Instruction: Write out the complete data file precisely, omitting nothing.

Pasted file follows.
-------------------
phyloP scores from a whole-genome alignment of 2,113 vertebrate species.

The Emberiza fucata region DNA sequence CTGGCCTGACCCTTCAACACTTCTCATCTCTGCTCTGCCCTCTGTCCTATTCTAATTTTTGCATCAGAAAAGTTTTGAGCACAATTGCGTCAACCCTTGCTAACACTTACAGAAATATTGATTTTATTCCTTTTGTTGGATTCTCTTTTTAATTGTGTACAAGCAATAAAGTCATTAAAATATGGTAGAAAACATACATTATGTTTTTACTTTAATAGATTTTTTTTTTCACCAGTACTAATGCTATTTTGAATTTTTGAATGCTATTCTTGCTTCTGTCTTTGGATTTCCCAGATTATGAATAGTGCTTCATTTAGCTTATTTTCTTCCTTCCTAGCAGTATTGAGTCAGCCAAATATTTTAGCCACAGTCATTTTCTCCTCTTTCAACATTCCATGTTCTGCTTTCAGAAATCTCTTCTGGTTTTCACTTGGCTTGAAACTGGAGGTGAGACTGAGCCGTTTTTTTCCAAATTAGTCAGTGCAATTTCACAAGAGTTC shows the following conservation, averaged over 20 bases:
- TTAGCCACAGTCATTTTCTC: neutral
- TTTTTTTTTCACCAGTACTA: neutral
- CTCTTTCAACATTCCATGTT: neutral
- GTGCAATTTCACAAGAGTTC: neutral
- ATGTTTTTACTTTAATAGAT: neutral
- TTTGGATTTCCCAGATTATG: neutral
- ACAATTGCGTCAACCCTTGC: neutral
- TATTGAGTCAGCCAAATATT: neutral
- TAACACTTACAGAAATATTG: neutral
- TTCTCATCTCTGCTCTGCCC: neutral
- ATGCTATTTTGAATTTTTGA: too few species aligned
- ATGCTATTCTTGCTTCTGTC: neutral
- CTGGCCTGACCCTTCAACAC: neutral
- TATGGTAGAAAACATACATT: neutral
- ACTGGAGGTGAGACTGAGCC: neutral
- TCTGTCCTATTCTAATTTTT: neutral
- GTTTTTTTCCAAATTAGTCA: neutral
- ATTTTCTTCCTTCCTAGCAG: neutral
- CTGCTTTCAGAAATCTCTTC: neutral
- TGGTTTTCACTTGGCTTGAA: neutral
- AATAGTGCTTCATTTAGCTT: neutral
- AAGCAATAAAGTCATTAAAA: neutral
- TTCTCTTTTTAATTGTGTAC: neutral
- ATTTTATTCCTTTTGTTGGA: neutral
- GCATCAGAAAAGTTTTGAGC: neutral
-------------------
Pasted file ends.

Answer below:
phyloP scores from a whole-genome alignment of 2,113 vertebrate species.

The Emberiza fucata region DNA sequence CTGGCCTGACCCTTCAACACTTCTCATCTCTGCTCTGCCCTCTGTCCTATTCTAATTTTTGCATCAGAAAAGTTTTGAGCACAATTGCGTCAACCCTTGCTAACACTTACAGAAATATTGATTTTATTCCTTTTGTTGGATTCTCTTTTTAATTGTGTACAAGCAATAAAGTCATTAAAATATGGTAGAAAACATACATTATGTTTTTACTTTAATAGATTTTTTTTTTCACCAGTACTAATGCTATTTTGAATTTTTGAATGCTATTCTTGCTTCTGTCTTTGGATTTCCCAGATTATGAATAGTGCTTCATTTAGCTTATTTTCTTCCTTCCTAGCAGTATTGAGTCAGCCAAATATTTTAGCCACAGTCATTTTCTCCTCTTTCAACATTCCATGTTCTGCTTTCAGAAATCTCTTCTGGTTTTCACTTGGCTTGAAACTGGAGGTGAGACTGAGCCGTTTTTTTCCAAATTAGTCAGTGCAATTTCACAAGAGTTC shows the following conservation, averaged over 20 bases:
- TTAGCCACAGTCATTTTCTC: neutral
- TTTTTTTTTCACCAGTACTA: neutral
- CTCTTTCAACATTCCATGTT: neutral
- GTGCAATTTCACAAGAGTTC: neutral
- ATGTTTTTACTTTAATAGAT: neutral
- TTTGGATTTCCCAGATTATG: neutral
- ACAATTGCGTCAACCCTTGC: neutral
- TATTGAGTCAGCCAAATATT: neutral
- TAACACTTACAGAAATATTG: neutral
- TTCTCATCTCTGCTCTGCCC: neutral
- ATGCTATTTTGAATTTTTGA: too few species aligned
- ATGCTATTCTTGCTTCTGTC: neutral
- CTGGCCTGACCCTTCAACAC: neutral
- TATGGTAGAAAACATACATT: neutral
- ACTGGAGGTGAGACTGAGCC: neutral
- TCTGTCCTATTCTAATTTTT: neutral
- GTTTTTTTCCAAATTAGTCA: neutral
- ATTTTCTTCCTTCCTAGCAG: neutral
- CTGCTTTCAGAAATCTCTTC: neutral
- TGGTTTTCACTTGGCTTGAA: neutral
- AATAGTGCTTCATTTAGCTT: neutral
- AAGCAATAAAGTCATTAAAA: neutral
- TTCTCTTTTTAATTGTGTAC: neutral
- ATTTTATTCCTTTTGTTGGA: neutral
- GCATCAGAAAAGTTTTGAGC: neutral